Fish Seeks Mate: ‘Gorgeously Ugly’ Fish Near Extinct; London Zoo Seeks Female

Mangarahara cichlid
Image ZSL

Officials at the London Zoo have put out a call to aquarium owners and fish collectors in hopes that someone will come forward with a female Mangarahara cichlid.  This species of fish is extinct in the wild but there are three that remain alive in captivity; unfortunately they are all male. 

The fish are described by the Zoo as "gorgeously ugly" and if a female specimen can be found they are hoping to start a conservation program.  The quest to find a female is extremely urgent as both of the males in their possession are 12 years old.  The third male is in captivity in berlin; the German zoo had a female in their possession but their attempts are mating the fish were thwarted when the male killed her.

"It's a fairly common thing with cichlids," London Zoo's aquarium curator Brian Zimmerman told BBC News. "They are unusual fish compared to many in that they practice pair bonding and parental care of the eggs and the fry, so there's a lot of tussling that goes on between them."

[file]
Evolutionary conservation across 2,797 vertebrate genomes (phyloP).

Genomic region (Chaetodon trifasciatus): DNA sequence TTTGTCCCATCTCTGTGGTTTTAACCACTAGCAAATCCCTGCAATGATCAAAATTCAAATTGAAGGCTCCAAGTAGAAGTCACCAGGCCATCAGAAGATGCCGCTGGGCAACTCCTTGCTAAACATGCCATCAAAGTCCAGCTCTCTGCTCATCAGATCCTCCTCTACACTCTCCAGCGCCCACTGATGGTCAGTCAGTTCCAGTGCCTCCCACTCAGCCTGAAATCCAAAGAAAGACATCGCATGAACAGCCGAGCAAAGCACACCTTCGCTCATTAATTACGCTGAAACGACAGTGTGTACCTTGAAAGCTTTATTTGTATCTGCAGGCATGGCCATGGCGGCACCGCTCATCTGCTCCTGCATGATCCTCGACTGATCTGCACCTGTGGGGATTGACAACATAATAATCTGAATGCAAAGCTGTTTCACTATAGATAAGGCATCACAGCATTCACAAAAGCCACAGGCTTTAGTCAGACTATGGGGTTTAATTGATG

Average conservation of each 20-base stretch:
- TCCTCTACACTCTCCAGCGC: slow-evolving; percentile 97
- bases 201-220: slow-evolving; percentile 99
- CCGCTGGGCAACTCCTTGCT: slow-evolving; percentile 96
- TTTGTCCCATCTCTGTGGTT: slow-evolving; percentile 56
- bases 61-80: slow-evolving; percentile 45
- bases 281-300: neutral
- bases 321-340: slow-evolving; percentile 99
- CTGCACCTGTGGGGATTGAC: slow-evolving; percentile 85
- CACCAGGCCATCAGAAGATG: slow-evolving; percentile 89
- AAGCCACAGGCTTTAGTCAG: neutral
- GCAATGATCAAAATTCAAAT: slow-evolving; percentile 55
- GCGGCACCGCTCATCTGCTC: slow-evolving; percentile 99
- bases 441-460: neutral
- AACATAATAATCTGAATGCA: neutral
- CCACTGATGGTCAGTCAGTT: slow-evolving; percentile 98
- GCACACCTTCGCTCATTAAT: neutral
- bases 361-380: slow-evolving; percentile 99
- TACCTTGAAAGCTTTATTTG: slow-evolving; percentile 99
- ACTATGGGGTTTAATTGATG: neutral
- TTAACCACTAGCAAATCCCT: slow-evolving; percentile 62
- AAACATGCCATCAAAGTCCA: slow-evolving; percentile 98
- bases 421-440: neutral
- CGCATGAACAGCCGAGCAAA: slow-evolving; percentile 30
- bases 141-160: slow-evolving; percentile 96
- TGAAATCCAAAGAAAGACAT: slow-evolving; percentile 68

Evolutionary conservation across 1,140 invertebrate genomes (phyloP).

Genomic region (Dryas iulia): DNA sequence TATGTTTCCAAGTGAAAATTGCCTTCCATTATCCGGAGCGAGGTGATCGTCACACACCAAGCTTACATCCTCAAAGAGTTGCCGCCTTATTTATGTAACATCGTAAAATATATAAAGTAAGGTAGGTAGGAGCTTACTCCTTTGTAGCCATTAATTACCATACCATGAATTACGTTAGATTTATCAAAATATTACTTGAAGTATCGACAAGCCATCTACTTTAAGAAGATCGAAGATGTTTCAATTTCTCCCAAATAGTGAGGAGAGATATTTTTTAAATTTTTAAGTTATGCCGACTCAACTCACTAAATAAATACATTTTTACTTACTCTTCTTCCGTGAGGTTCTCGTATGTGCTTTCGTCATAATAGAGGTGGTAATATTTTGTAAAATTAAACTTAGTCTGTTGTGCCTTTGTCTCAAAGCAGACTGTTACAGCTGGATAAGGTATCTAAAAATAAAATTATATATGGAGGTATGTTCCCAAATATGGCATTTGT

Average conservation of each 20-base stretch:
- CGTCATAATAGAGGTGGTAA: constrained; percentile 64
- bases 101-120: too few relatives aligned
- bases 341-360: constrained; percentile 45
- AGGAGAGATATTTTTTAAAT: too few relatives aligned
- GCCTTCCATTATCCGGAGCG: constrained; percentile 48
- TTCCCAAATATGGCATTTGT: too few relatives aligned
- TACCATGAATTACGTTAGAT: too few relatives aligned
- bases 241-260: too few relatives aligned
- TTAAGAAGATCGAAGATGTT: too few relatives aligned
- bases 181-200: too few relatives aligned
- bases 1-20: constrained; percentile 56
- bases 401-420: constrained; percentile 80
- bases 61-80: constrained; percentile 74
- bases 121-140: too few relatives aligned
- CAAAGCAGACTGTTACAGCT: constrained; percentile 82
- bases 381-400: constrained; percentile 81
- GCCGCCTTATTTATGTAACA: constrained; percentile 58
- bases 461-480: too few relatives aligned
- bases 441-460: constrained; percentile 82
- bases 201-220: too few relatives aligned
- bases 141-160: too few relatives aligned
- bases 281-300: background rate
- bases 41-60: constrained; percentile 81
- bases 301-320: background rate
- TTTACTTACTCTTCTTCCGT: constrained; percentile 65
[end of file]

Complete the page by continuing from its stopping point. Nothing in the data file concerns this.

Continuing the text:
This species of cichlid was named after the Mangarahara River in Madagascar, where they were first found.  However, construction of dams on the river caused the streams they lived in to dry up, destroying their natural habitat and causing their extinction in the wild. 

Having carried out a fruitless search with other aquariums around the world, the team at the Zoological Society of London are hoping someone might have a female in a private collection.  According to Mr Zimmerman, if you have one you're likely to know it.

"They are not a particularly beautiful fish - they are gorgeously ugly, they are unusual. They are more a connoisseur's type of fish. They need quite a bit of space; the males are bigger than your hand, and they need a decent tank," he added.

However, Zimmerman is not very confident for the future of the species.

"I'm not very hopeful. This freshwater fish crisis is huge worldwide, and as water becomes diverted for human use it becomes scarcer and fish generally lose out," he said.

"I think there's probably a very slim to no chance of this fish surviving."

London Zoo is asking anyone with information about female cichlids to email the team at fishappeal@zsl.org

What do you think?